1. Thanks so much for the mention! 🙂 When I saw this appear on your blog Bina I have a split second of a Twilight Zone moment and wonder if I’m reading the right blog and a Japanese Literature review in it! a big WOW from me Bina, because I haven’t read this one and I’m so happy you did! yes Banana Yoshimoto is a good place to start and I’m wondering when “The Lake” is available in the Uk! 😦

        1. I do love Yoshimoto’s works, have to get The Lake soon, and enjoyed Ogawa and some Murakami, so I think I probably like Japanese fiction 🙂 Hope you get to read this one, so eerie!

  2. I loved how you said eerie and atmospheric, and in many ways it reminds me of what other Japanese author’s do so often (and well): they write of something mysical, almost, and at the end we’re left to interpret it as we will. I don’t think there’s a cut and dried explanation for many of the Japanese novels I’ve read, and the American part of me which is used to everything laid out perfectly, often is left curious. But, I’m always left thinking it all over for weeks and months.

    You siad, “Strangers plays with reality and illusion and like Hideo you can never be quite sure which is which”…that’s exactly how I felt.

    Luckily your library had it for you! I had to order my own copy from Amazon.com

    1. I love when books stay with you for a while. But I often have that with US lit as well 🙂 That’s so weird that my library even had the English translation but you had to order, how do librarians choose acquisitions?

      And thanks for hosting the challenge, it would’ve taken me ages to read this one otherwise!

  3. This is one of those rare causes in which the ending of a book sort of ruined it for me. I loved the first 90% of it, and I completely agree with you about the wonderful atmosphere, but I just didn’t like how things turned out. Oh well, can’t love them all.

    1. Oh I hate when that happens, especially when books start out so great. I didn’t hate the ending, but I wish it would’ve been more of a twist and the revenge aspect was unnecessary.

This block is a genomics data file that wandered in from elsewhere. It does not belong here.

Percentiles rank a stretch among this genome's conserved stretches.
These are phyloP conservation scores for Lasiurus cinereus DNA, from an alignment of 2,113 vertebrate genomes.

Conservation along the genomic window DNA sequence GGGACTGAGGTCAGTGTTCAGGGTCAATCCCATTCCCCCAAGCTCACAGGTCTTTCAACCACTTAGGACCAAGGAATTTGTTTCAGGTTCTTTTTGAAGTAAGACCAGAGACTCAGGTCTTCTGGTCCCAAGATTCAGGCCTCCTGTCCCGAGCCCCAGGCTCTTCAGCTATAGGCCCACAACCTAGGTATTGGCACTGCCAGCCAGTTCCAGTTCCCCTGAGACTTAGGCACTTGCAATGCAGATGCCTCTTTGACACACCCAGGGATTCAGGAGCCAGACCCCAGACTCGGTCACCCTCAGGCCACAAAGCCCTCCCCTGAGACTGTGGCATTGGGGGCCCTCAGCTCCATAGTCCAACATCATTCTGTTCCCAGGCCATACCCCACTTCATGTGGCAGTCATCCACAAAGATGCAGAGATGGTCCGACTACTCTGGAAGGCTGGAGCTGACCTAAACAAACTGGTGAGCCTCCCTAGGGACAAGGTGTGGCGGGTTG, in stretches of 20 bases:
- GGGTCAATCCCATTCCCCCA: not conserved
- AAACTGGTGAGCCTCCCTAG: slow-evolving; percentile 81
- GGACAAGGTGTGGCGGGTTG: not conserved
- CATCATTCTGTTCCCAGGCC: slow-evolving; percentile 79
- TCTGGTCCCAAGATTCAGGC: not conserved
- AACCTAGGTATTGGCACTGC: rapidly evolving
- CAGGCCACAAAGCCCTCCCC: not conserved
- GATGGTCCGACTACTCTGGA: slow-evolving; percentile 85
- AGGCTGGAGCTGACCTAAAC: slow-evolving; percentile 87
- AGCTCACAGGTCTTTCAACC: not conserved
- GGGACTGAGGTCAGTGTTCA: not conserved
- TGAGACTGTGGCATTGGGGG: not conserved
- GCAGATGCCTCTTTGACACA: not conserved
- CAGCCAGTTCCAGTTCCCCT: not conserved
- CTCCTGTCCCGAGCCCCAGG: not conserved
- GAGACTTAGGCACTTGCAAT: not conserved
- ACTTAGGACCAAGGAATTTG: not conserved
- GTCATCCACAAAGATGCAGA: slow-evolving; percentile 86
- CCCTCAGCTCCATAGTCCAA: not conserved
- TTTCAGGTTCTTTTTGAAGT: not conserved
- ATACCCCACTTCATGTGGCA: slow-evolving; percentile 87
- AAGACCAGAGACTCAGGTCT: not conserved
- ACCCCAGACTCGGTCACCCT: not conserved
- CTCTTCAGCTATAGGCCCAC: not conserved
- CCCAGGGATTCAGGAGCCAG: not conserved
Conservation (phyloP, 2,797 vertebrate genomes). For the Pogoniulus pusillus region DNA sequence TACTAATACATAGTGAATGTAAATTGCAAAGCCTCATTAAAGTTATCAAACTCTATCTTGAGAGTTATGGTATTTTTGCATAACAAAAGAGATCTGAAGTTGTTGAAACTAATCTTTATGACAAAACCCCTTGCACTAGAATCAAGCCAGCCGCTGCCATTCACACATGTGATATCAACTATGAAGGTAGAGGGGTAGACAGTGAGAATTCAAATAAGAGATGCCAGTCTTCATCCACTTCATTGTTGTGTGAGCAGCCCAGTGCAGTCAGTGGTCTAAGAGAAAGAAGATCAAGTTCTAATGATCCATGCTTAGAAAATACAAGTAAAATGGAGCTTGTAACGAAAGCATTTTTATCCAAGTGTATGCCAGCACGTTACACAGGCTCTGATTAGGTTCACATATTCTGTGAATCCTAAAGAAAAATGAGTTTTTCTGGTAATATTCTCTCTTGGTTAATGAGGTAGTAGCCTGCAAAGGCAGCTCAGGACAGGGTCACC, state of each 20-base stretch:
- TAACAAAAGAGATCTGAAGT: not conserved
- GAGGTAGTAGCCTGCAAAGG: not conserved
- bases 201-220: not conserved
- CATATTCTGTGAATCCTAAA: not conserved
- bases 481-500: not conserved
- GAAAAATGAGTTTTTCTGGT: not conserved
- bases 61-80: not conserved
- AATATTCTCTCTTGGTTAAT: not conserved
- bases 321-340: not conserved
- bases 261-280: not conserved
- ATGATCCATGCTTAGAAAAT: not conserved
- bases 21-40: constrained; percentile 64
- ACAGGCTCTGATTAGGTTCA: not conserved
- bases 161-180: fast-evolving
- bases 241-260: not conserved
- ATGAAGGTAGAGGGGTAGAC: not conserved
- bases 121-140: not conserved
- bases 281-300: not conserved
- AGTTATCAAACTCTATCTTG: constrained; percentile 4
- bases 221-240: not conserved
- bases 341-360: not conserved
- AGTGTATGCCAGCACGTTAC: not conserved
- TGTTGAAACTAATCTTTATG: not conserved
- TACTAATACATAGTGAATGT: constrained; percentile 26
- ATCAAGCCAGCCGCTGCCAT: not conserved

4. I liked Strangers a lot. I saw the primary theme as the power the dead have over the living. I was not real convinced by the romance part of the book-it almost seemed added on just to increase sales-it was also interesting to learn about the business side of TV in Japan-I enjoyed reliving the book through your post on it.

    1. I think the romance just reinforced how his most intimate relationships are with the dead. The tv business was interesting and I loved his view on the solitude of writing.

  5. Hey Bina, sorry for the long absence! Loved this review! Japanese novels are always so full of metaphors and hidden layers. They make you think. This seems no exception. I haven’t read that many Japanese novels, perhaps I should… 🙂

  6. This sounds great! I don’t think I’ve ever read a Japanese novel but I *have* read many excellent reviews! 😉 I love how creepy the Japanese fiction all seem to sound. This one seems to have been slightly inspired by Oscar Wilde? 🙂

  7. Wonderful review, Bina! I haven’t read much of Japanese literature, except for my favourite Yoko Ogawa and Natsuo Kirino. I really should read more. I want to explore Banana Yoshimoto, Murakami and Taichi Yamada. ‘Strangers’ looks like a wonderful book from your review. I love that cover too – it evokes the spirit of the book. I will add this to my ‘TBR’ list. Thanks for this wonderful review!

    1. I have yet to read any Kirino, but they sound wonderfully creepy. Which one did you read? My library has a few.
      Please read some Yoshimoto! Kitchen or N.P.! 🙂

  8. I really enjoyed this book, so much that I track down the others in English & read those & that was one of my introductions to J-Lit, don’t know if you’ve come across them – I Haven’t Dream of Flying for a While & In Search of a Distant Voice and if your interested here’s the website
    http://www.yamadataichi.com/

    Thanks for the link.
    Parrish.

    1. Happy to hear you loved Strangers, and thanks for the recommendations! I will search my library catalogue and see of they these two works! 🙂